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Cardinal Credit Union: Empowering Young Adults Through Financial Literacy Education

YOUNGSTOWN, Ohio — A group of Youngstown State University students in a national co-ed professional fraternity gave up their winter and spring breaks to teach marketing, finance and entrepreneur skills to kids as part of Junior Achievement.

The marketing students were among 10 volunteers and businesses honored Tuesday morning at the Junior Achievement of Mahoning Valley’s recognition breakfast.

The nonprofit organization is celebrating 100 years of providing education in financial literacy, college and career readiness and entrepreneurships through business partners and volunteers from Columbiana to Ashtabula. JA President Michele Merkel reported the 584 volunteers served 12,192 students in 87 schools.

To recognize the anniversary, Butech Bliss stepped up its longtime sponsorship level and was honored as the 2019 Centennial Sponsor. Since 2010, the Salem-based company has supported JA programs by volunteering more than 1,700 hours to teach 331 students, and has contributed $16,000 in financial support since 2013. Butech Bliss manufactures heavy mill equipment.

Pi Sigma Epsilon and Woodforest National Bank were honored as Volunteer Organizations of the Year. YSU senior Michael Sabatini and sophomore Judin Balella accepted the award on behalf of the fraternity.

“I wanted to be a part of this to help the community and teach skills to younger students that aren’t always taught in schools,” Sabatini said. He shared marketing and sales expertise with middle school students to help them develop effective pitches.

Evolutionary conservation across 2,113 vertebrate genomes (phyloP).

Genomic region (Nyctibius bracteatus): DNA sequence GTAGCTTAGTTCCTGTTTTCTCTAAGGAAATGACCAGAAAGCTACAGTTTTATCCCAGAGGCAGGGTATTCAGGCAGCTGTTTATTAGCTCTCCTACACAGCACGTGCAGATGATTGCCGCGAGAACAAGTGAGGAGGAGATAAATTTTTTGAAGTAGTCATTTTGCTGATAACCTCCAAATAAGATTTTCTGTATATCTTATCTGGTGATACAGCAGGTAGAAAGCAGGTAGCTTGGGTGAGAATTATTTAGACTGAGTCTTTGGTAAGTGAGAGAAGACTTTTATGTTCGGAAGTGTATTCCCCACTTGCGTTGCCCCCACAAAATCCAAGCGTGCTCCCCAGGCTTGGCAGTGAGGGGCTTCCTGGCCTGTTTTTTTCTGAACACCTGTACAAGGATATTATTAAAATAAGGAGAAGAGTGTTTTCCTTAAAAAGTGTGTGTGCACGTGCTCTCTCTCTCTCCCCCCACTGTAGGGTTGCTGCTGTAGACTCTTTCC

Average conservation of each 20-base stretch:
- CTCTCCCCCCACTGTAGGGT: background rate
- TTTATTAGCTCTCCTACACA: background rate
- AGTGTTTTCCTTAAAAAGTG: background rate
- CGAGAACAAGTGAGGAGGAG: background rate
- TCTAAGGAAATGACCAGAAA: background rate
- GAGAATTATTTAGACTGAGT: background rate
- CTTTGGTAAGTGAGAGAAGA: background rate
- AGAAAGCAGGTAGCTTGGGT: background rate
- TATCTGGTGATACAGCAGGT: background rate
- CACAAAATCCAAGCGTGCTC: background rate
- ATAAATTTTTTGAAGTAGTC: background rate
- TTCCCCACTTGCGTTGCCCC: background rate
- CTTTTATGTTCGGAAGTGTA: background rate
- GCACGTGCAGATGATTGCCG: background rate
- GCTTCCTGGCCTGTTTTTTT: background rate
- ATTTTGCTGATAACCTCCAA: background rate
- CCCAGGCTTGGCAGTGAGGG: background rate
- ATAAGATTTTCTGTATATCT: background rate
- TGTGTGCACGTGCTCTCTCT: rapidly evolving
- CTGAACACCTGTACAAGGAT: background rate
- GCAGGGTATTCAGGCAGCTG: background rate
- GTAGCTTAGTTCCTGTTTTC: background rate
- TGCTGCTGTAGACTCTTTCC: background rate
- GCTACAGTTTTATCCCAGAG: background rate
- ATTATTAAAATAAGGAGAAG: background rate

The two were joined by fellow students Daniel Raver, Kennedy Stanko, Anthony Nakley and YSU marketing professor John Rossi, who advises the group. The fraternity members volunteered 1,000 hours through mentoring programs, business and financial seminars, as well as mentoring high school students for a scholarship competition and job readiness lessons, connecting with 254 students in 14 area schools.

“I feel empowering young adults makes a difference,” Balella said. “Sharing knowledge is important. You become close to the kids.”

An international student from Italy who has been living with an area host family, Balella said he chose to attend YSU because of the Williamson College of Business Administration. Along with volunteer, he’s enhancing his education through an internship with Sweeney Chevy Buick GMC in Boardman.

“I’ve been able to write scripts, learned about budgeting, sponsorship events and shadowing some of the top salesmen,” he said. “It’s a great opportunity.”

Woodforest National Bank volunteers taught 1,015 students in 47 K-8 classes in East Palestine. Last year Woodforest adopted all 8th grade classes at East Palestine Middle School, teaching the JA Economics for Success program.

Aubrey Blews has provided opportunities for kids for more years than the JA database tracks. Since 2007, the Branch Manager for Cardinal Credit Union has taught 41 classes in Boardman, Liberty, Youngstown and her hometown of Girard, clocking in more than 5,000 hours and mentoring 900 students ranging from 2nd grade through high school.

“I don’t really remember when I started, but I remember they reached out and I wanted to help kids and it exploded from there,” she said.

Teaching kids about financial responsibility is important to Blews, she said, because it empowers them to understand the importance of good financial habits. She said she doesn’t remember hearing about credit scores when she was in school.

“I feel like I’ve been making an impact and that’s been my mission all along,” she said.

Past Board President Ryan Pastore, VP of client and community relations for PNC Bank was also recognized for his service.

Other companies and volunteers honored for their support and contributions to JA were:

  • AT&T as Education Partner.
  • Pizza Joe’s as Program Partner.
  • Cortland Bank for Special Events.
  • Volunteers Debbie Kreatsoulas, Elaine Rousseau-Kothera and Chad Vavpetic.

Copyright 2019 The Business Journal, Youngstown, Ohio. By Lisa Solley.

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